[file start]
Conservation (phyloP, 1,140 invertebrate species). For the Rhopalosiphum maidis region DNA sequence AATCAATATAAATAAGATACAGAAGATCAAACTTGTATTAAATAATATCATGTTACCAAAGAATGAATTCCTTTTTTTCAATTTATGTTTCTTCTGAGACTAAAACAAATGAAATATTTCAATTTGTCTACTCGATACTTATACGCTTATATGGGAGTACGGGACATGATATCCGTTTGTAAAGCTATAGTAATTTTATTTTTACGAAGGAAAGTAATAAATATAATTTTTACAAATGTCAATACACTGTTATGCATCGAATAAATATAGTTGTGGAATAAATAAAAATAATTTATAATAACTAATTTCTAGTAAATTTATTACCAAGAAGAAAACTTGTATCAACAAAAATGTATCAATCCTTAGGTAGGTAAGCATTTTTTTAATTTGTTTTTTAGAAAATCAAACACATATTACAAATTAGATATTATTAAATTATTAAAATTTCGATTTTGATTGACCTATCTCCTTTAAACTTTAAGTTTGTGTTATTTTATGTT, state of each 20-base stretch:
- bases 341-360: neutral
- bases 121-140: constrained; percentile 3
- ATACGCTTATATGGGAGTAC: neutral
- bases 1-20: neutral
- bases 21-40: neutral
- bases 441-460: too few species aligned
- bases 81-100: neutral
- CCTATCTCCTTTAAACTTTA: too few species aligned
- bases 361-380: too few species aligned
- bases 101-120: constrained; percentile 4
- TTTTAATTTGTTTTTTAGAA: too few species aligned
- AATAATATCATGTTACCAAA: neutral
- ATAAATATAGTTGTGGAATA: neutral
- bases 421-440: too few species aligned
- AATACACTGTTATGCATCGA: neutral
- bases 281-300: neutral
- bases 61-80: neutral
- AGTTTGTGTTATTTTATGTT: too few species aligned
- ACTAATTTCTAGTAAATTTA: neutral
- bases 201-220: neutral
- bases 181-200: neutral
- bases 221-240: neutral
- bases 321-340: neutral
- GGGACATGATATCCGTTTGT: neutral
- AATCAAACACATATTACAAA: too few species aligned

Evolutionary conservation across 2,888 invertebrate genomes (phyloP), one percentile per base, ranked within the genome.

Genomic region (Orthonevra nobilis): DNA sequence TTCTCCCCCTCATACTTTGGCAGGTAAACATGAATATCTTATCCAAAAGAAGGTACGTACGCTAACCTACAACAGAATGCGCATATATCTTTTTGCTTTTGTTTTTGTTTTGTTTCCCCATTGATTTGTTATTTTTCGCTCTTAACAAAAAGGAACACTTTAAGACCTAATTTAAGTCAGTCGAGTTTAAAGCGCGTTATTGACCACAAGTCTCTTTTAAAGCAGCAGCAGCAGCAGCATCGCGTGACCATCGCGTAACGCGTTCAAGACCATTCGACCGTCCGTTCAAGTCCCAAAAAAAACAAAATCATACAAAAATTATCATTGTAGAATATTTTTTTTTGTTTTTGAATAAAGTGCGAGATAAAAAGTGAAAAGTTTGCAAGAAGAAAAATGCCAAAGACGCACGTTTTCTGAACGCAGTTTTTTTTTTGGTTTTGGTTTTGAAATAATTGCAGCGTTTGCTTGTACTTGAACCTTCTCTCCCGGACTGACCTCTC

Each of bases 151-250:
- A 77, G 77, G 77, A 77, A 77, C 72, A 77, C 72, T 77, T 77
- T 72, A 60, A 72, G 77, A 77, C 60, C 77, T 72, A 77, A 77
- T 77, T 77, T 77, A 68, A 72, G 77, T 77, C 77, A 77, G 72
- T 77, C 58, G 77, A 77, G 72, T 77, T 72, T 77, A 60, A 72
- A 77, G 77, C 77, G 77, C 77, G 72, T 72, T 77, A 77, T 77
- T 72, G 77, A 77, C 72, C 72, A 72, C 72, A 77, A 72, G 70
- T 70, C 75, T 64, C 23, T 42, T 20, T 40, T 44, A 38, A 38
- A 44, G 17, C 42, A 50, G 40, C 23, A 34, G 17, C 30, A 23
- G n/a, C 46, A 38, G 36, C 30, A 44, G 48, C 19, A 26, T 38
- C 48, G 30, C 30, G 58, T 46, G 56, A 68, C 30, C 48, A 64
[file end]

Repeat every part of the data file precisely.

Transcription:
Conservation (phyloP, 1,140 invertebrate species). For the Rhopalosiphum maidis region DNA sequence AATCAATATAAATAAGATACAGAAGATCAAACTTGTATTAAATAATATCATGTTACCAAAGAATGAATTCCTTTTTTTCAATTTATGTTTCTTCTGAGACTAAAACAAATGAAATATTTCAATTTGTCTACTCGATACTTATACGCTTATATGGGAGTACGGGACATGATATCCGTTTGTAAAGCTATAGTAATTTTATTTTTACGAAGGAAAGTAATAAATATAATTTTTACAAATGTCAATACACTGTTATGCATCGAATAAATATAGTTGTGGAATAAATAAAAATAATTTATAATAACTAATTTCTAGTAAATTTATTACCAAGAAGAAAACTTGTATCAACAAAAATGTATCAATCCTTAGGTAGGTAAGCATTTTTTTAATTTGTTTTTTAGAAAATCAAACACATATTACAAATTAGATATTATTAAATTATTAAAATTTCGATTTTGATTGACCTATCTCCTTTAAACTTTAAGTTTGTGTTATTTTATGTT, state of each 20-base stretch:
- bases 341-360: neutral
- bases 121-140: constrained; percentile 3
- ATACGCTTATATGGGAGTAC: neutral
- bases 1-20: neutral
- bases 21-40: neutral
- bases 441-460: too few species aligned
- bases 81-100: neutral
- CCTATCTCCTTTAAACTTTA: too few species aligned
- bases 361-380: too few species aligned
- bases 101-120: constrained; percentile 4
- TTTTAATTTGTTTTTTAGAA: too few species aligned
- AATAATATCATGTTACCAAA: neutral
- ATAAATATAGTTGTGGAATA: neutral
- bases 421-440: too few species aligned
- AATACACTGTTATGCATCGA: neutral
- bases 281-300: neutral
- bases 61-80: neutral
- AGTTTGTGTTATTTTATGTT: too few species aligned
- ACTAATTTCTAGTAAATTTA: neutral
- bases 201-220: neutral
- bases 181-200: neutral
- bases 221-240: neutral
- bases 321-340: neutral
- GGGACATGATATCCGTTTGT: neutral
- AATCAAACACATATTACAAA: too few species aligned

Evolutionary conservation across 2,888 invertebrate genomes (phyloP), one percentile per base, ranked within the genome.

Genomic region (Orthonevra nobilis): DNA sequence TTCTCCCCCTCATACTTTGGCAGGTAAACATGAATATCTTATCCAAAAGAAGGTACGTACGCTAACCTACAACAGAATGCGCATATATCTTTTTGCTTTTGTTTTTGTTTTGTTTCCCCATTGATTTGTTATTTTTCGCTCTTAACAAAAAGGAACACTTTAAGACCTAATTTAAGTCAGTCGAGTTTAAAGCGCGTTATTGACCACAAGTCTCTTTTAAAGCAGCAGCAGCAGCAGCATCGCGTGACCATCGCGTAACGCGTTCAAGACCATTCGACCGTCCGTTCAAGTCCCAAAAAAAACAAAATCATACAAAAATTATCATTGTAGAATATTTTTTTTTGTTTTTGAATAAAGTGCGAGATAAAAAGTGAAAAGTTTGCAAGAAGAAAAATGCCAAAGACGCACGTTTTCTGAACGCAGTTTTTTTTTTGGTTTTGGTTTTGAAATAATTGCAGCGTTTGCTTGTACTTGAACCTTCTCTCCCGGACTGACCTCTC

Each of bases 151-250:
- A 77, G 77, G 77, A 77, A 77, C 72, A 77, C 72, T 77, T 77
- T 72, A 60, A 72, G 77, A 77, C 60, C 77, T 72, A 77, A 77
- T 77, T 77, T 77, A 68, A 72, G 77, T 77, C 77, A 77, G 72
- T 77, C 58, G 77, A 77, G 72, T 77, T 72, T 77, A 60, A 72
- A 77, G 77, C 77, G 77, C 77, G 72, T 72, T 77, A 77, T 77
- T 72, G 77, A 77, C 72, C 72, A 72, C 72, A 77, A 72, G 70
- T 70, C 75, T 64, C 23, T 42, T 20, T 40, T 44, A 38, A 38
- A 44, G 17, C 42, A 50, G 40, C 23, A 34, G 17, C 30, A 23
- G n/a, C 46, A 38, G 36, C 30, A 44, G 48, C 19, A 26, T 38
- C 48, G 30, C 30, G 58, T 46, G 56, A 68, C 30, C 48, A 64